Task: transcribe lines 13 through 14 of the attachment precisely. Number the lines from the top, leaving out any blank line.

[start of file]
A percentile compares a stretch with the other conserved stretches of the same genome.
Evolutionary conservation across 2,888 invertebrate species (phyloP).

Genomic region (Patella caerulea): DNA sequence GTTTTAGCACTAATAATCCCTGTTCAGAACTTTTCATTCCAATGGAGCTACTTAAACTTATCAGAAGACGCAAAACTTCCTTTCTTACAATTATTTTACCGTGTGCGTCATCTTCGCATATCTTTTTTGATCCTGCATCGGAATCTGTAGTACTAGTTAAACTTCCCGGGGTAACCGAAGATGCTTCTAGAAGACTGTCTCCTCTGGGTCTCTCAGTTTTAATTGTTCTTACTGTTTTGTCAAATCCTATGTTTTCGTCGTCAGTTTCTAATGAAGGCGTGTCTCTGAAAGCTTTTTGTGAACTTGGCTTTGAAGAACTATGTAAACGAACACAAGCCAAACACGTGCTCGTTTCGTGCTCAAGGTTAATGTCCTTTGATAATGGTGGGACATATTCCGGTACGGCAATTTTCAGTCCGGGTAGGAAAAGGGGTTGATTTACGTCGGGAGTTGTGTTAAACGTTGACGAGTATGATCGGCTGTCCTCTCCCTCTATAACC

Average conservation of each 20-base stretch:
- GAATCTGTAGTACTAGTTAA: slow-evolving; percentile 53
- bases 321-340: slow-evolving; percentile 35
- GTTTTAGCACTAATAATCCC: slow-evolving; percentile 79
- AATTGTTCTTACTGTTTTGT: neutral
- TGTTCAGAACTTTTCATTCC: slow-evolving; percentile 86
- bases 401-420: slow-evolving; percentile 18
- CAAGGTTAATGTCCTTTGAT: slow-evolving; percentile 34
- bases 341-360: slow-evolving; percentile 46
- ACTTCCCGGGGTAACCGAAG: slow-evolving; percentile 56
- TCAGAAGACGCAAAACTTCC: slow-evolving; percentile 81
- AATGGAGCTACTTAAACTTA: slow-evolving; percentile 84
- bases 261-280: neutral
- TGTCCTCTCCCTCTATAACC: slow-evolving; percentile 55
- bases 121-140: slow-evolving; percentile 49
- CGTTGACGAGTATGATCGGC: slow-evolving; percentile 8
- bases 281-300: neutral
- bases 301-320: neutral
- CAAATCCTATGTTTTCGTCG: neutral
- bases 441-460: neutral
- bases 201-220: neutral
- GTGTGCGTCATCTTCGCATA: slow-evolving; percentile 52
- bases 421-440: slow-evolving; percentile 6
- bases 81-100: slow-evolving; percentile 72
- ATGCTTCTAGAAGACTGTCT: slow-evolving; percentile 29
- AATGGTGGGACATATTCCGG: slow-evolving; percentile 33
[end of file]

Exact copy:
- ACTTCCCGGGGTAACCGAAG: slow-evolving; percentile 56
- TCAGAAGACGCAAAACTTCC: slow-evolving; percentile 81